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practice, they must study to preserve: sight of God, the Father, Son, and it is the season likewise for renewing Holy Ghost, to whom be ascribed all the timely aids and succours to enable honour and worship, all praise and them to keep that faith unblemished ;' thanksgiving, henceforth, and for everundefiled; and to pursue that rule of

J. P. life with steady perseverance in the


What! Prayer by th’ Book ? and common? Yes, why not?

The spirit of grace
And supplication
Is not left free alone

For time and place,
But manner too: to read or speak by rote

Is all alike to him that prays

In's heart, what with bis mouth le says.
They that in private by themselves alone

Do pray, may take
What liberty they please
In choosiog of the ways

Wherein to make
Their souls' most intimate affections kuown

To Him, that sees in secret, when

Th' are most concealed from other men,
But he that unto others leads the way

In public prayer
Should do it so,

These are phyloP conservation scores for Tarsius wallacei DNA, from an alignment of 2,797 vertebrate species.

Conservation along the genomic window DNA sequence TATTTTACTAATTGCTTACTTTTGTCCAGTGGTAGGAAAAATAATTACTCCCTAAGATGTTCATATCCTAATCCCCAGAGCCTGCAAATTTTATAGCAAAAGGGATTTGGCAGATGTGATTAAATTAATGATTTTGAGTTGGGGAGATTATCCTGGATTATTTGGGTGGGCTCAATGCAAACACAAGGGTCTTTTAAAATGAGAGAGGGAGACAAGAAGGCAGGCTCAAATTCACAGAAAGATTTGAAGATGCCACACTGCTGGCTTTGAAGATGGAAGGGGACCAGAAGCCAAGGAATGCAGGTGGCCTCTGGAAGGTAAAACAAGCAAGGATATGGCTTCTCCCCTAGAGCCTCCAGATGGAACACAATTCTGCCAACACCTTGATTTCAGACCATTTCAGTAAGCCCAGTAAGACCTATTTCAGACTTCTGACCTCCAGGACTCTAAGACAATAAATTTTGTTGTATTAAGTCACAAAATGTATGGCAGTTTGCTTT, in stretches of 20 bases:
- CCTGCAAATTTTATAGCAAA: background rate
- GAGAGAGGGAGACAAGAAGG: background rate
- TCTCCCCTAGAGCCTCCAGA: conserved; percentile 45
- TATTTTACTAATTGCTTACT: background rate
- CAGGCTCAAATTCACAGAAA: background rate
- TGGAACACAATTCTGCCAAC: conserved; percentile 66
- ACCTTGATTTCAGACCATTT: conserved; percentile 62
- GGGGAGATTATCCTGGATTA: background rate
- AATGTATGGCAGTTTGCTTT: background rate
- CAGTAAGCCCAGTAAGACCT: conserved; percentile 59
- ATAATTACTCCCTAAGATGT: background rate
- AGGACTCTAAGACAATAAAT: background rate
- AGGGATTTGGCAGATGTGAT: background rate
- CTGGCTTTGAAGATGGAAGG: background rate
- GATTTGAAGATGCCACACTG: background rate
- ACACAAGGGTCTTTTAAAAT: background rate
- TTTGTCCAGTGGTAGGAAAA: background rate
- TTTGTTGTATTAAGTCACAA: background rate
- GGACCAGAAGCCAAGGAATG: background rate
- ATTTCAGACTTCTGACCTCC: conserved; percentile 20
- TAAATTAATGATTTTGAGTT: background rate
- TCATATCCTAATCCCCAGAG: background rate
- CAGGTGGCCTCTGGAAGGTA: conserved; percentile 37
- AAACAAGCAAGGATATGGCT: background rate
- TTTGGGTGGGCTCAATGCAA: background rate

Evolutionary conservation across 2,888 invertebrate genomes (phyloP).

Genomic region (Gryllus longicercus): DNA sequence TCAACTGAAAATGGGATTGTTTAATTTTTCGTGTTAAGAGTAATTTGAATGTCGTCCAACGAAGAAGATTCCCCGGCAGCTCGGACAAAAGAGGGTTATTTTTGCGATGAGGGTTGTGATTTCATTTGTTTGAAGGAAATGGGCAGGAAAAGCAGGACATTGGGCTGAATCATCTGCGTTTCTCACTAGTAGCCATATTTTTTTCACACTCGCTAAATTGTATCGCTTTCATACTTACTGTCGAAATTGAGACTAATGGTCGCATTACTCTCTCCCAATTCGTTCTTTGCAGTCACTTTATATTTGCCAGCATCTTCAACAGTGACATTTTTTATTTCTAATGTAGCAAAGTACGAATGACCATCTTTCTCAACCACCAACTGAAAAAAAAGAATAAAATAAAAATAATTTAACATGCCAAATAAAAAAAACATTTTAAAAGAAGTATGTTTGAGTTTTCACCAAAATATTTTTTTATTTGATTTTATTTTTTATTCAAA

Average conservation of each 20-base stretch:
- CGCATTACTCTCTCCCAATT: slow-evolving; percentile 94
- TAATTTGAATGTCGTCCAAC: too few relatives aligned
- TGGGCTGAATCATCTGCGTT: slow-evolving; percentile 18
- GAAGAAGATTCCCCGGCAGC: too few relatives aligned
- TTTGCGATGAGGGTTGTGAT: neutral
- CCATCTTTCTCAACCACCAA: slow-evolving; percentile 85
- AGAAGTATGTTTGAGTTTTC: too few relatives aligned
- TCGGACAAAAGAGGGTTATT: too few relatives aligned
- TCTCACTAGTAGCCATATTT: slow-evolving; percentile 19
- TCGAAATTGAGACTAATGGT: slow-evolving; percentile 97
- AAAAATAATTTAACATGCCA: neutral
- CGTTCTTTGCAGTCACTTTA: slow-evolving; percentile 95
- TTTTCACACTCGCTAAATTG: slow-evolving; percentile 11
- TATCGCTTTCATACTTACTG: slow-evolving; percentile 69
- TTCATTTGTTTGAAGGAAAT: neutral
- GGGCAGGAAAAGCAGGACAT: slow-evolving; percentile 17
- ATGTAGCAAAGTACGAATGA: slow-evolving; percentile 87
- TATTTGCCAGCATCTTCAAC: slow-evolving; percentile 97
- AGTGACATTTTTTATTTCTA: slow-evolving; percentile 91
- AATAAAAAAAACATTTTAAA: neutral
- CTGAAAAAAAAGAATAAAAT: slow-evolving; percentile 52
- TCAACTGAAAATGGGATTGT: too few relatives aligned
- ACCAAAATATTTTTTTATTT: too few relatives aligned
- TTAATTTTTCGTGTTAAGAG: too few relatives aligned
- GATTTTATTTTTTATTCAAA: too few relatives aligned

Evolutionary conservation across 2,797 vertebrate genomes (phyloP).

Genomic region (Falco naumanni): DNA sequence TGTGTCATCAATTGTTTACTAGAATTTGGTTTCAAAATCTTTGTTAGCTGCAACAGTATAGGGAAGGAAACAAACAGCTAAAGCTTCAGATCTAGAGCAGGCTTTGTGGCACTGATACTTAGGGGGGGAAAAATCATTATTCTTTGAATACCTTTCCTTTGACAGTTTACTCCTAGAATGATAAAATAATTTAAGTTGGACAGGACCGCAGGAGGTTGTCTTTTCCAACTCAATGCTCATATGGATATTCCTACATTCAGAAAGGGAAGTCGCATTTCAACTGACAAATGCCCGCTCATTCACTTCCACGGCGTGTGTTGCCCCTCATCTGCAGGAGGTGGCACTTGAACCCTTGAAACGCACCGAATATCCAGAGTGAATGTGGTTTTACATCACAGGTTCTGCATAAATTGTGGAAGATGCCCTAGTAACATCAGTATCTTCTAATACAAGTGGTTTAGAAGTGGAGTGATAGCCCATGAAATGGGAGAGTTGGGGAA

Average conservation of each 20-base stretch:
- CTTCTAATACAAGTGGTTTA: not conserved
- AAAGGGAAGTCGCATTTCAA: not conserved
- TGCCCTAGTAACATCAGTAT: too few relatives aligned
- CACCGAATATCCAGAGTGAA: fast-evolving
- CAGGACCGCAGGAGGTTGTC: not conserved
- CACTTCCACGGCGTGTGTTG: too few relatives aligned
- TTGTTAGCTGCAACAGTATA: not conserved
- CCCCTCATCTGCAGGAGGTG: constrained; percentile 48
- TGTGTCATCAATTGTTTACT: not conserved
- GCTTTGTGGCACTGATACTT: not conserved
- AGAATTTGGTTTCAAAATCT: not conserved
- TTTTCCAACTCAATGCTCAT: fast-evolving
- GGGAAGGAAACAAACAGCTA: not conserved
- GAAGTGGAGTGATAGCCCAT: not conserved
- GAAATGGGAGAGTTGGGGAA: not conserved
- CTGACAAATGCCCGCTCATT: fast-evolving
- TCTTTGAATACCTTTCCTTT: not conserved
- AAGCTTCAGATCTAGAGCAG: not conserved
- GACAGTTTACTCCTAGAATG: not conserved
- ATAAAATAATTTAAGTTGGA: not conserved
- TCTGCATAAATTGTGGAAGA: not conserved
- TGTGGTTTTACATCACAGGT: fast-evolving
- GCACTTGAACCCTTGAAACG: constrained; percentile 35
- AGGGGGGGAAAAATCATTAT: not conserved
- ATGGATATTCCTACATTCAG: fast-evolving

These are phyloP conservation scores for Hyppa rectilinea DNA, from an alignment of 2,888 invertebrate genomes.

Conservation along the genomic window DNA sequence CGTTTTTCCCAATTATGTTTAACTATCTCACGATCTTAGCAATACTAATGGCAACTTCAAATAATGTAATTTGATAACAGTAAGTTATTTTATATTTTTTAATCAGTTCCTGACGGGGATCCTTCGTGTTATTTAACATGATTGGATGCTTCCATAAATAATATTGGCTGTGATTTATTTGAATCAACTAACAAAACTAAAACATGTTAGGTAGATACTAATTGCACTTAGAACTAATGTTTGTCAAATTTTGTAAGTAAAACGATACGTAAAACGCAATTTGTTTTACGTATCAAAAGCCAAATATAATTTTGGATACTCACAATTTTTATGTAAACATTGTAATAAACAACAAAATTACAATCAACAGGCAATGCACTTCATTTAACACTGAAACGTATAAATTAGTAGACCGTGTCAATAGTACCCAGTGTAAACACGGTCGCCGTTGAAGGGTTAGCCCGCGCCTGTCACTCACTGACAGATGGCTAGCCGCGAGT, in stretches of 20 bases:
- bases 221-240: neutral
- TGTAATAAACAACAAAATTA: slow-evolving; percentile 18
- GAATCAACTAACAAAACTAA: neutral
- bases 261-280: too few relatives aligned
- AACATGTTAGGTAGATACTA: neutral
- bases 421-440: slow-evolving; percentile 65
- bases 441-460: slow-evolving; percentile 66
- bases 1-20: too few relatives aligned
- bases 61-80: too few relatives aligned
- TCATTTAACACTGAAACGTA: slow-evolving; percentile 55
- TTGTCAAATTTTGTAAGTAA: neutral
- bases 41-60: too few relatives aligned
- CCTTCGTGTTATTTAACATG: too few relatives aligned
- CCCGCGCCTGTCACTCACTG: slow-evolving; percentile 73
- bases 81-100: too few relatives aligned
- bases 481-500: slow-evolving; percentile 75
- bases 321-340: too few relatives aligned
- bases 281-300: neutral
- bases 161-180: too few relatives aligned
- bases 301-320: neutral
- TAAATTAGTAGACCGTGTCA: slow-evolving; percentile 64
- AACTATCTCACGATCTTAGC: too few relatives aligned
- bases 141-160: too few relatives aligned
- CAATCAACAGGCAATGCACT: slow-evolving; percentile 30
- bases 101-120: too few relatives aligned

As all that bear may know

They need not fear
To tune their hearts unto his tongue, aud say

Amen ; not doubt they were betrayed

To blaspheme, when they meant to have pray'd.
Devotion will add life unto the letter ;

And why should not
That which authority
Prescribes, esteemed be

Advantage got?
If th' prayer be good, the commoner the better;

Pray'r in the Church's words as well
As sense, of all prayers bears the bell?


As one within some dungeon closely pent,

But dimly views the blessed depths of Heaven,

O'er which the clouds by angry tempests driven,
Full oft obscure the light thus hardly lent-

• Sir John Hawkins, in his edition of Walton's Complete Angler, conceives that this Ch. Harvie was the author of the Synagogue, a collection of poems appended to George Herbert's Temple. Walton, after having repeated some lines of Herbert's says, “ and since you like these verses of Mr. Herbert's so well, let me tell you what a reverend and learned divine, that professes to imitate him, and has indeed done it most excellently, hath writ of our Book of Common Prayer," &c.; he then rehearsed some lines on the Common Prayer, which are subscribed “ Ch. Harvie," and which are actually taken from the Synagogue.-Athena Oxon. vol. iii. Ed. by D. Bliss, 1817.

So, prisoned in this fleshly tenement,

My spirit seeks the light which Providence